Sierra Leone Telegraph: 13 January 2015
And indeed, Sierra Leone is now facing an unprecedented threat to its very existence, with the number of Ebola cases topping 10,000 and over 3,000 dead according to the latest figures from WHO.
International aid workers in Freetown today reported that, at the Kingtom cemetery alone, over 50 bodies are buried every day, and more than 300 babies also buried at the cemetery every week.
As the Ebola burial teams and treatment centres continue to cope with the rising numbers of deaths and new infections, the question that many in Sierra Leone keep asking is: how on earth a country of five million people – with such vast mineral resources, got to this shameful calamity?
But the answer is simple. When those elected to manage the affairs of one of the poorest countries in the World – with a potential to earn more than $1 billion in export revenue, are solely preoccupied with lining their pockets with public funds and mismanaging the affairs of state, then it is obvious that when national disaster strikes, many in the country will sadly die.
The Koroma government may be proud of its ephemeral record in constructing new roads that are now full of craters and potholes, but it must be held fully responsible for the thousands of lives lost to Ebola, Cholera and other preventable diseases.
The dignity of Sierra Leoneans has been unfairly and undeservedly dragged to the mud by corrupt ministers and officials, who have criminally failed to protect the people from harm, failed to invest in good health care, failed to provide good standard of education, failed to provide employment opportunities, failed to provide access to clean water and electricity, and failed woefully to provide a reasonable standard of sanitation.
In 2012, whilst president Koroma was busy rewarding his corrupt lackeys with huge salary rises and over- generous perks they do not deserve – nor could the country afford, thousands were dying of malaria, cholera, child birth, early childhood diseases, poverty and malnutrition – all, preventable deaths.
It is also evident now, that the Koroma government has been failing to carry out the most simplest of duties – the collection of much needed taxes from companies.
Instead, they have been offering hundreds of millions of dollars in tax waivers in return for bribes and contract kickbacks.
It is estimated that put together, the entire cabinet ministers in the Koroma government in the last eight years, have misappropriated more than $250 million, with the president himself accused of amassing ill-gotten wealth of more than $200 million – invested overseas. (Photo: President Koroma says his hands are clean, but few believe him).
The president’s chief of staff at State House has gone scot-free, after being accused of embezzling almost $50 million and forging the signature of the president in endorsing bogus mining contracts.
Less than three years ago, president Koroma announced massive salary rises for senior government officials, which many believe was a slap on the face of millions of poor people in Sierra Leone.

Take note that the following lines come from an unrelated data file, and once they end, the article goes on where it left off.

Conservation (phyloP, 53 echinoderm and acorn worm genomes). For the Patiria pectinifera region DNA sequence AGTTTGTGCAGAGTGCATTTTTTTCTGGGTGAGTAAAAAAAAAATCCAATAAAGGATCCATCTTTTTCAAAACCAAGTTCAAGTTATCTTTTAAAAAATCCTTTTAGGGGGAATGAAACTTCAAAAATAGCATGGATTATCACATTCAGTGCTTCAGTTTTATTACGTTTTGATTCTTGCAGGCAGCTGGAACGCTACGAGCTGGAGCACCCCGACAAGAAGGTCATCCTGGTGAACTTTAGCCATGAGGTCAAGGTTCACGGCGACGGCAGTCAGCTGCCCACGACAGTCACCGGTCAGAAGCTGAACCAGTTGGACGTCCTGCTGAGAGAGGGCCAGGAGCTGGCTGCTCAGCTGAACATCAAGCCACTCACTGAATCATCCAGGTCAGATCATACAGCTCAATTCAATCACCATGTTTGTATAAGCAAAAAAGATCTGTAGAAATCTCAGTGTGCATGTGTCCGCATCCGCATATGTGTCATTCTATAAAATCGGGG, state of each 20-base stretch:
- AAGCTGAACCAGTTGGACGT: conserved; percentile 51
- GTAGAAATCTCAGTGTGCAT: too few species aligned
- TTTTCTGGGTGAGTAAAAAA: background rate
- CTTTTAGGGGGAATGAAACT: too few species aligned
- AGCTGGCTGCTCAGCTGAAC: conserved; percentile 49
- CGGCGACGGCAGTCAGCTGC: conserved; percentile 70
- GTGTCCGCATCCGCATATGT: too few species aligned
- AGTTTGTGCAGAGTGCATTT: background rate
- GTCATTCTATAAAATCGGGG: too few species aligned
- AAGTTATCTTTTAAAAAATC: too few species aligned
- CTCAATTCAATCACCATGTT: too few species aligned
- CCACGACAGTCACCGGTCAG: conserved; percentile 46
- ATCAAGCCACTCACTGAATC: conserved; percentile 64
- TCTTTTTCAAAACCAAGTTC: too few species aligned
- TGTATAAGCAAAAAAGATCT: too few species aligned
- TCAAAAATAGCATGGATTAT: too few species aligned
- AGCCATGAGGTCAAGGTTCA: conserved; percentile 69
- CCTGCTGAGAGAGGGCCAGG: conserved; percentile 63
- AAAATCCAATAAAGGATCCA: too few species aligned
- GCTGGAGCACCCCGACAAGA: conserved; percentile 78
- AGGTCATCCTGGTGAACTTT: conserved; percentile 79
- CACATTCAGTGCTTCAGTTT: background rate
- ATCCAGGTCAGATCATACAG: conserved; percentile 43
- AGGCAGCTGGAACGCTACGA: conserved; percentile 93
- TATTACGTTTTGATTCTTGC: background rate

Is it any surprise then, that Ebola is today able to snuff out the lives of thousands of Sierra Leoneans?
This is what it says:
Citizens of financially depressed countries, trying to manage crippling austerity measures would be alarmed to discover that, in Sierra Leone – one of the poorest nations in the world, the president and his cronies continue to siphon state funds.
The president has approved massive salary increases for senior officials in his government and those supporting his party – six months before general and presidential elections.
This comes despite continuing warning from the IMF about the dire consequences of uncontrolled government spending and profligacy.
According to the government’s own gazetted report published a month ago, the speaker of the Houses of Parliament – himself an unelected official of the government, will now be earning a whopping annual salary of one hundred and six thousand dollars – $106,000.
This is equivalent to four hundred and fifty-four million Leones.
British Prime Minister – David Cameron, the head of one of the most prosperous nations in the world, earns about $222,000 – including his $101,000 salary as an MP.
Poverty in Sierra Leone is obscene as families across the country struggle to survive on one square meal a day.
Average daily income for a population of just over 5 million people is less than one dollar.
Recent reports of international NGOs, say that at least 90 children die every day, due to inadequate health care.
International donors’ support for the government’s free health care programme for children under five, lactating mothers and pregnant women, is estimated at $200 million.
The country is awash with international aid money, but very little of that gets to the poor.
The head of the country’s Anti-Corruption Commission earns over $150,000 a year, excluding allowances, which observers say is far higher than the total amount he recovers annually from the few corruption cases he manages to win in court.